The best to place to start looking for small business finance is with the SBA. They have all kinds of financial assistance and grant programs for small business owners. Assuming there’s a need for financing from the commercial market outside of the SBA’s purview, outlined herein are a few basics about the options available to small business owners.
The most basic question that the business owner needs to ponder over is whether to opt for debt financing or equity financing. Each has its pros and cons and further sub-divisions in terms of types of financing. Which one is more suitable depends on factors such as the type of business, its age, cash flow and the credit rating and history of the owner.
Debt finance can be a loan, bond or line of credit from a bank or other lenders, or even a simple IOU. It is usually the best option when the business project is very specific and has a well defined timeline. The borrower needs to put up something as collateral as a form of security.
The owner’s credit rating and history will have a big impact on the ability to secure small business financing. The business also has to have a good enough cash flow (or projected cash flow) in order to meet the repayment schedule. It is important for the owner to do some business planning to figure out a feasible repayment period based on cash flow.
With equity financing, the owner offers the investor part ownership in return for cash. It has certain disadvantages such as loss of control, since the investor would like to a part of the decision making process. But unlike small business loans, equity investments don’t need to be paid back with interest, so it makes it easier to run the business.
The equity option is feasible for broad and long-term financing needs which have no specific and immediate timelines for an ROI. To be noted that equity investors seek higher returns, even if it is after a relatively longer delay. The owner is not likely to regain full control in the short-term and probably not even in the long term.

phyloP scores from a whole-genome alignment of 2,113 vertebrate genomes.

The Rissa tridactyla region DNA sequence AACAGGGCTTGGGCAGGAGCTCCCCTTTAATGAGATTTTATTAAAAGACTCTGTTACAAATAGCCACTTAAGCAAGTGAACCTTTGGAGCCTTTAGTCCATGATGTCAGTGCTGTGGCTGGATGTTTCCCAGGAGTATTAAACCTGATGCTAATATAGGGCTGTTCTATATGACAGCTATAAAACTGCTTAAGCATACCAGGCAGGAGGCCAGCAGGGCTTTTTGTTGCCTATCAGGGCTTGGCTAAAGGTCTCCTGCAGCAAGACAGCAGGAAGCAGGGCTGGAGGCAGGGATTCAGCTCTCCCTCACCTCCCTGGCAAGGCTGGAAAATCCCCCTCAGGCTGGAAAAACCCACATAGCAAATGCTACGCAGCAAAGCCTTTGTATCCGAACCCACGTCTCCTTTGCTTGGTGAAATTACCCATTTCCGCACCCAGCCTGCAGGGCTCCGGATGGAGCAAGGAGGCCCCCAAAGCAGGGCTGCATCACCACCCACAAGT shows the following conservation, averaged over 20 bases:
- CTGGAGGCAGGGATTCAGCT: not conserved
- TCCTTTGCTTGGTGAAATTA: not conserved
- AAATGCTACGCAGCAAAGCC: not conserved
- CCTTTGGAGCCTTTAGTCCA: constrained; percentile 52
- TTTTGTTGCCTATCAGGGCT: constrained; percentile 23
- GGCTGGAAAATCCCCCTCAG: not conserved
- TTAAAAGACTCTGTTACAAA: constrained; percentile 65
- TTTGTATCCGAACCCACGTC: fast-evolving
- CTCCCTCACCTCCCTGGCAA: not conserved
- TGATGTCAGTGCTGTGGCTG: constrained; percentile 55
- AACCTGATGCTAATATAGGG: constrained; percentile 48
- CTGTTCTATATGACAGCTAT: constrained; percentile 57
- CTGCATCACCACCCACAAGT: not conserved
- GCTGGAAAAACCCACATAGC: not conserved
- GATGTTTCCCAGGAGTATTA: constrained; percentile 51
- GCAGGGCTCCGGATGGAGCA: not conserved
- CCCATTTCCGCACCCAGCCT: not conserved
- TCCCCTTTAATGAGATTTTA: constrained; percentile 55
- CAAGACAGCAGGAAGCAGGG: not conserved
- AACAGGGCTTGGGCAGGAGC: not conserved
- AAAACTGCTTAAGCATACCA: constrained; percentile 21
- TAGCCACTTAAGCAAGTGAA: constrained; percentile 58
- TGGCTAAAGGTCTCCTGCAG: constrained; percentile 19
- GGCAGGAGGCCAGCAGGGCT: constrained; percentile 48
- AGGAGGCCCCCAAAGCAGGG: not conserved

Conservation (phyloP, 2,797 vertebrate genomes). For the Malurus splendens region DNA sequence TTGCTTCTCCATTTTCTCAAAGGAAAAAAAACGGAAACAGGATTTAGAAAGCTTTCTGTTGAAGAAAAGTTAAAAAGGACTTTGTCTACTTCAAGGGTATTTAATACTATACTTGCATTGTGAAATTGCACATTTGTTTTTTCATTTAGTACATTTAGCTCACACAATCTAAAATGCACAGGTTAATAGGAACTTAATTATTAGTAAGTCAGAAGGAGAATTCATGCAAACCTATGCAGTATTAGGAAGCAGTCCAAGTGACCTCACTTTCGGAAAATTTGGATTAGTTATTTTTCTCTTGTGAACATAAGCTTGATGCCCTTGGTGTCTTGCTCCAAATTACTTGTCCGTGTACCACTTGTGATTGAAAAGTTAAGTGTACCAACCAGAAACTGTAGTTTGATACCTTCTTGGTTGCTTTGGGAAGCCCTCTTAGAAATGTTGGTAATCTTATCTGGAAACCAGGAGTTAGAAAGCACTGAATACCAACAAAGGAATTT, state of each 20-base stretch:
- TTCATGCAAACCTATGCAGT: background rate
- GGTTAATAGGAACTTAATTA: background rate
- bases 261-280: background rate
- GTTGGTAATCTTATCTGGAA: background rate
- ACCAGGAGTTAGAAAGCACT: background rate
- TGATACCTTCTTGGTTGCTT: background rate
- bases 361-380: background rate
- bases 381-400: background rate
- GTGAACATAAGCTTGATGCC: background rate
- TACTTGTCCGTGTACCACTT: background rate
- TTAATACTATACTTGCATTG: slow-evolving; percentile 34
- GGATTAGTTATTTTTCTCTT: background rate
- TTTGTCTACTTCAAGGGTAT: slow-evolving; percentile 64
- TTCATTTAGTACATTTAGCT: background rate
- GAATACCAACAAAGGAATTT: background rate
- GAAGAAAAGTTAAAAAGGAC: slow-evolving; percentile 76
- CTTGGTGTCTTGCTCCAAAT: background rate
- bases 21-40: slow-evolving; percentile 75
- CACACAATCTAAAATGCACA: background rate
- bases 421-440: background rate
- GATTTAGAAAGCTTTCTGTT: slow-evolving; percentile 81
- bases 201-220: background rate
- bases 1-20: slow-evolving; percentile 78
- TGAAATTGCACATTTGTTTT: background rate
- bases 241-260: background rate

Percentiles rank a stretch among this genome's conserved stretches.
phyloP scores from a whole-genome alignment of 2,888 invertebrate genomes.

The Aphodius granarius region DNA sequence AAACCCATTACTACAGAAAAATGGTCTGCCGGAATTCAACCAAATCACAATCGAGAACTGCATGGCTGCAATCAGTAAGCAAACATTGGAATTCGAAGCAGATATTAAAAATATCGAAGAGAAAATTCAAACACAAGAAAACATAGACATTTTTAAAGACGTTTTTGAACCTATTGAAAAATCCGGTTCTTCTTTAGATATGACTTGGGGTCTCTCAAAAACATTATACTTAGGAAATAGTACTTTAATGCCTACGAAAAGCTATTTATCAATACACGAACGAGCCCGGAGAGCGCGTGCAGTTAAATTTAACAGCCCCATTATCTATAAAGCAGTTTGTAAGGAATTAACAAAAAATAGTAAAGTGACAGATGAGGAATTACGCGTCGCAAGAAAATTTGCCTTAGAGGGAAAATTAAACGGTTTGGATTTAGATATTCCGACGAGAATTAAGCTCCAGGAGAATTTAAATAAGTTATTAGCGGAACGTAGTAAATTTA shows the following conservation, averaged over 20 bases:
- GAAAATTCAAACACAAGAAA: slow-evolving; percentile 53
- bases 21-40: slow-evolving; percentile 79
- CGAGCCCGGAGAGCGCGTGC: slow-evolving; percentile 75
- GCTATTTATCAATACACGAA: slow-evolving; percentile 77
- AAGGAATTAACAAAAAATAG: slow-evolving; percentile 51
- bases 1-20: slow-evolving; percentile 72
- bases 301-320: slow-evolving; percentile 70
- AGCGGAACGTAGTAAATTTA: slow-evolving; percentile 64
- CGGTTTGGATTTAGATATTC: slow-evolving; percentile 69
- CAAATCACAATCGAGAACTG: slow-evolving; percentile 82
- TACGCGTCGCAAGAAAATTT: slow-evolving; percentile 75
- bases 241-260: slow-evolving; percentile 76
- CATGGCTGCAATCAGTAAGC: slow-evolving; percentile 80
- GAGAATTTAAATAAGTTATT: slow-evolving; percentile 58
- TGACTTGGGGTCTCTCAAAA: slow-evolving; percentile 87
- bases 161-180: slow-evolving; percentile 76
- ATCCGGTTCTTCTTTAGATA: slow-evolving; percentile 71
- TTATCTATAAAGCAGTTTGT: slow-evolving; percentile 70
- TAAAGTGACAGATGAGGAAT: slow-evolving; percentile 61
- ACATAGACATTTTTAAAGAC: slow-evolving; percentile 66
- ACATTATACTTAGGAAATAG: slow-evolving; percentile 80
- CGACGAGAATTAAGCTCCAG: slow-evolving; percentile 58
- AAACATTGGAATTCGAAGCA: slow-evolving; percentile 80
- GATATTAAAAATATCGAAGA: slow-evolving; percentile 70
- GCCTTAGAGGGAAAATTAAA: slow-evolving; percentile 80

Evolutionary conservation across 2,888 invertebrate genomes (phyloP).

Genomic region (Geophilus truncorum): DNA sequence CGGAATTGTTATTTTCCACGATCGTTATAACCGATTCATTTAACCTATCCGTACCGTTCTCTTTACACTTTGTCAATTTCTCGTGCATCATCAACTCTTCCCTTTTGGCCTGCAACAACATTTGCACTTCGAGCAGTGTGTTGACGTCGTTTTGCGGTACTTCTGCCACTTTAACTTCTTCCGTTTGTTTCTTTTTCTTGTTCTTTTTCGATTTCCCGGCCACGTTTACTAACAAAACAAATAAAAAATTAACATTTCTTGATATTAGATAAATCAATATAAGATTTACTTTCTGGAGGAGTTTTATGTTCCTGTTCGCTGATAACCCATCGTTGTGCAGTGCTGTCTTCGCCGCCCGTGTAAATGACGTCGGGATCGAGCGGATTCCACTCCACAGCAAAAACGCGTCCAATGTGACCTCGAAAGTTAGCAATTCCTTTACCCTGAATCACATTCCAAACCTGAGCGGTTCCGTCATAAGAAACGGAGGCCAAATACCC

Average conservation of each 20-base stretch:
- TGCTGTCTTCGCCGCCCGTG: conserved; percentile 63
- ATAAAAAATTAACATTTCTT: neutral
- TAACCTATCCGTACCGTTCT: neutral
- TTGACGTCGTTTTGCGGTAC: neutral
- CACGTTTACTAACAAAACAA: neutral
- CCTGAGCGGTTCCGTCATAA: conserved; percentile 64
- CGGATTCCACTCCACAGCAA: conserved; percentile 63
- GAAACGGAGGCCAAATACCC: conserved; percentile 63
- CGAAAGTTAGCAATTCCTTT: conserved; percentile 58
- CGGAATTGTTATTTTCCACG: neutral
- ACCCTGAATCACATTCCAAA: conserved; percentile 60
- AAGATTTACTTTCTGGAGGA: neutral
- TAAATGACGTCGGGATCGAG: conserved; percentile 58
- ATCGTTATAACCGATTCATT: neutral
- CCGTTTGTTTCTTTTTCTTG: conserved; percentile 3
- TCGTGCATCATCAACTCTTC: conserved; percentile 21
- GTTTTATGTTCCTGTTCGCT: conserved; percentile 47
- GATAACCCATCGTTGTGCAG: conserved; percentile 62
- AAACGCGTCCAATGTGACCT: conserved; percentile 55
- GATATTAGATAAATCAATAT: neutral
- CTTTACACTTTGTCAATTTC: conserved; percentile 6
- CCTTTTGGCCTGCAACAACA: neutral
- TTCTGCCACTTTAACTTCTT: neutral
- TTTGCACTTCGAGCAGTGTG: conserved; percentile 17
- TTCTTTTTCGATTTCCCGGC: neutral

Equity investment can in the form of individual investments made on a personal basis by the owner, friends, family, colleagues or angel investors. It could be funding provided by a venture capital firm. Equity financing is more focused on the success potential of the project and does not require the kind of guarantees or collateral required for debt financing.
As mentioned above, the decision on debt vs. Equity will depend on the type of business, its current situation and the owner’s credibility. Too much debt is not good for the business, and neither is losing control entirely to equity investors. The right balance needs to be found, and this debt-equity ratio is different for different kinds of industries.
On a related note, it helps to have more options on how to use it to maximize the impact of the financing on the business. For instance, instead of purchasing equipment outright, it might be beneficial to consider equipment leasing finance. There are many more such things that need to be considered, and it is best to consult a lawyer or trusted banker for more information regarding suitable options for small business finance.